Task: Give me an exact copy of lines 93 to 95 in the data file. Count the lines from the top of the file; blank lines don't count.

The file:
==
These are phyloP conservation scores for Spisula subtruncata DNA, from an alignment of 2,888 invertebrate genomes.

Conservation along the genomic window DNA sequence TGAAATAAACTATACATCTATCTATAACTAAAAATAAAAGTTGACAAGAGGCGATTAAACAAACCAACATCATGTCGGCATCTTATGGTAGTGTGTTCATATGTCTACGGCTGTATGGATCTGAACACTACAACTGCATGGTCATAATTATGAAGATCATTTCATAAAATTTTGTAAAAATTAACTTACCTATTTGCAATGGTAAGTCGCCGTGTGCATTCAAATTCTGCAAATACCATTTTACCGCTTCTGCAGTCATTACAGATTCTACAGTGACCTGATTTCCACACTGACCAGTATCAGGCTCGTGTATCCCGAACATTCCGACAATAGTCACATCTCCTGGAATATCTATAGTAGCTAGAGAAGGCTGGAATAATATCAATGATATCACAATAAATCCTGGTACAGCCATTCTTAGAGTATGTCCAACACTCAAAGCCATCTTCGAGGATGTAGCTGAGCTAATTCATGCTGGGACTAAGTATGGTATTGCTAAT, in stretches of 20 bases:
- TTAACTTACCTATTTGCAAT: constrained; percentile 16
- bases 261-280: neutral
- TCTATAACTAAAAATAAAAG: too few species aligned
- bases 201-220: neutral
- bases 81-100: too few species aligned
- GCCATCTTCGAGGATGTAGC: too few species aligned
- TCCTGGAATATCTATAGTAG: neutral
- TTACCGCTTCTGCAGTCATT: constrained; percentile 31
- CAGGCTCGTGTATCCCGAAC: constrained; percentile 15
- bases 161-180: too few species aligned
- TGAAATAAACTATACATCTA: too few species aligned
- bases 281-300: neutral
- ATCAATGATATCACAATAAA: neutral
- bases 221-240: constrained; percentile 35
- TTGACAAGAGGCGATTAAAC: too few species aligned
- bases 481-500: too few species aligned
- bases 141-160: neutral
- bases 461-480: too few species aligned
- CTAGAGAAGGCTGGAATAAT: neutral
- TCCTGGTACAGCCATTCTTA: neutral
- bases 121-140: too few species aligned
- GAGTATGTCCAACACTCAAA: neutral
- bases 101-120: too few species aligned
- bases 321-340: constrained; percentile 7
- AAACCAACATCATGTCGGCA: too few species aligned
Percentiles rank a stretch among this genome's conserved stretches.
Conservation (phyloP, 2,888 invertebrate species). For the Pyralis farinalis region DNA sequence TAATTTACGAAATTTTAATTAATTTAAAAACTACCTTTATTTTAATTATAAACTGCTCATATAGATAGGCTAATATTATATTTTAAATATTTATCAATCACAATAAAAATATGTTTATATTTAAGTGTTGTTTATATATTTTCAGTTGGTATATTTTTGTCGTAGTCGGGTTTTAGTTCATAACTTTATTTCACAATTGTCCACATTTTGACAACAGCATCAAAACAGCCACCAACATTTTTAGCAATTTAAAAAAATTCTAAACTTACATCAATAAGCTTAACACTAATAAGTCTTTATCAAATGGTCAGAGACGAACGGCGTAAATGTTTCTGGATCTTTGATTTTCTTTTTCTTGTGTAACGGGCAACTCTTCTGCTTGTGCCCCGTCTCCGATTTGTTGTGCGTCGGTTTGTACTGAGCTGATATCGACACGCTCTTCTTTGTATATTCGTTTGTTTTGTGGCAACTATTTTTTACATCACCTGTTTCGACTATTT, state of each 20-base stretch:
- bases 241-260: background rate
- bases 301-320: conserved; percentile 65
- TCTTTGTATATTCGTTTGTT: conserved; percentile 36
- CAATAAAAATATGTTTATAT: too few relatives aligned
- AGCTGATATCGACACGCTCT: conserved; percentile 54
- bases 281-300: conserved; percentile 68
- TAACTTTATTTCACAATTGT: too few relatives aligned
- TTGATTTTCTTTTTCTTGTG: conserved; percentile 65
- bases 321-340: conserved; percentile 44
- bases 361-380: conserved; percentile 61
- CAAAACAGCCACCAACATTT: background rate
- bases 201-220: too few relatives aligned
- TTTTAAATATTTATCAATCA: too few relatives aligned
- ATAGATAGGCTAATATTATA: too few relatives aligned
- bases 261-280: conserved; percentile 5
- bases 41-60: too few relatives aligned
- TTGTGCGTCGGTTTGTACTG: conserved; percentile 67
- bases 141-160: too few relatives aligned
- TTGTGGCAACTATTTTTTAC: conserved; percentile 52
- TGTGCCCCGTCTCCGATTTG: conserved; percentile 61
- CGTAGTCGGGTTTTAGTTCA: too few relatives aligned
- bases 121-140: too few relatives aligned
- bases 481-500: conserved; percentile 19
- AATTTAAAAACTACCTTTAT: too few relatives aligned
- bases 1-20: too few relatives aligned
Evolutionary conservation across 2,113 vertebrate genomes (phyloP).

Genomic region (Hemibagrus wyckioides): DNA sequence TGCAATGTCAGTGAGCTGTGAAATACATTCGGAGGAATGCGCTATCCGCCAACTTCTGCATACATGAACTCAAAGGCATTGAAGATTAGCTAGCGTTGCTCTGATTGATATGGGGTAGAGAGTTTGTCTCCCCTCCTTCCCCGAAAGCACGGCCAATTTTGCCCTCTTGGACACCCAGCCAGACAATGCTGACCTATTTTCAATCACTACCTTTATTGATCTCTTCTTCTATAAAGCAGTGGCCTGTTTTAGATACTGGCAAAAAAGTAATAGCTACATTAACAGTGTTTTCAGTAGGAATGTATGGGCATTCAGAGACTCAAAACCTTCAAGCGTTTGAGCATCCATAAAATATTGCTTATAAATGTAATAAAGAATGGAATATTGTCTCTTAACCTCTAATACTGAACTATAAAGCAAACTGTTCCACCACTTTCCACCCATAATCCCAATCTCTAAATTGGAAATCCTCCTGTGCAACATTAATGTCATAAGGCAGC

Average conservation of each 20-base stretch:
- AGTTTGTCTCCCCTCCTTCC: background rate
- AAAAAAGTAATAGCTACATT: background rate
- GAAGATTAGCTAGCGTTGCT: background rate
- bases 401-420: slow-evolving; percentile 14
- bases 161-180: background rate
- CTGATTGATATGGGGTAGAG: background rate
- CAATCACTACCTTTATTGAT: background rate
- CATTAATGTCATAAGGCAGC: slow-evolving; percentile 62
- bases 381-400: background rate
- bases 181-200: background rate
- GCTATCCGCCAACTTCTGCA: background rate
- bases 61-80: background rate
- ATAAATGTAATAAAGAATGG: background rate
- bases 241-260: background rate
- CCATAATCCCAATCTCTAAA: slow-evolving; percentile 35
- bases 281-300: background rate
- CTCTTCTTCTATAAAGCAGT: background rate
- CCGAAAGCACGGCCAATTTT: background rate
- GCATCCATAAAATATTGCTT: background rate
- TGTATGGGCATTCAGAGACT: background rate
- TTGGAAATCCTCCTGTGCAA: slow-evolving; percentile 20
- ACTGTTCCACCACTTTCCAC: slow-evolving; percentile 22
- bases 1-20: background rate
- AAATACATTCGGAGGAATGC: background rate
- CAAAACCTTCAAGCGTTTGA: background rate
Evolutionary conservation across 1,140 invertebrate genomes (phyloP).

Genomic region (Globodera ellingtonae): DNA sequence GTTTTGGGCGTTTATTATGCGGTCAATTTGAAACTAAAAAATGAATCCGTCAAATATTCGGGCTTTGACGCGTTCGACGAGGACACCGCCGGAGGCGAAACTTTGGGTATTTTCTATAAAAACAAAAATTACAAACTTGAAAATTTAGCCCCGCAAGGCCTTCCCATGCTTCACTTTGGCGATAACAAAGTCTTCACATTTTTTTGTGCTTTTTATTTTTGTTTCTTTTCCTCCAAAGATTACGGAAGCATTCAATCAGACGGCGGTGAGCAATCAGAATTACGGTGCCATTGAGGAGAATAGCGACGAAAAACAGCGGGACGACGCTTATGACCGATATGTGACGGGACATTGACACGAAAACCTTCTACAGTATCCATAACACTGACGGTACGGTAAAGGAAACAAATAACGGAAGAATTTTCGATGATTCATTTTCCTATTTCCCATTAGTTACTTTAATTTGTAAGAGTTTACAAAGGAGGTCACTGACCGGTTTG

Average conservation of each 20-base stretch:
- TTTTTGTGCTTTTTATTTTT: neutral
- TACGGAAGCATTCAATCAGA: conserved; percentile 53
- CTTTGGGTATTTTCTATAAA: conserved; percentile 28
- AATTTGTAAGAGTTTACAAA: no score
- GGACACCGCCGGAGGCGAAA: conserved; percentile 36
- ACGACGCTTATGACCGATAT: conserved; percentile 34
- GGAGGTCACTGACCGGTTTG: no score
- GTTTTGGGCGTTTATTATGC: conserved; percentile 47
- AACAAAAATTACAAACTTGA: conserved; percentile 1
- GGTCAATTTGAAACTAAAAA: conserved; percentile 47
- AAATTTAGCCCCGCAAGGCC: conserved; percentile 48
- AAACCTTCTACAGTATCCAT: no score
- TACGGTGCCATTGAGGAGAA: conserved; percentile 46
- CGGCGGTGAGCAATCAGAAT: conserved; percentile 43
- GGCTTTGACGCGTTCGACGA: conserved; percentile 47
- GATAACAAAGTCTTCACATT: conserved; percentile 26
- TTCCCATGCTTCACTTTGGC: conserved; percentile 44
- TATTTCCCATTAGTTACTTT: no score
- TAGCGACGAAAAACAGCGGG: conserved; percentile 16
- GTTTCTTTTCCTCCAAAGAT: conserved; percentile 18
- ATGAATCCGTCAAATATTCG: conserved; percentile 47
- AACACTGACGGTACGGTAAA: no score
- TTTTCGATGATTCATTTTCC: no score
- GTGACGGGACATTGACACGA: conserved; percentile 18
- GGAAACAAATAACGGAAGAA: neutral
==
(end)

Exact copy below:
- GTTTTGGGCGTTTATTATGC: conserved; percentile 47
- AACAAAAATTACAAACTTGA: conserved; percentile 1
- GGTCAATTTGAAACTAAAAA: conserved; percentile 47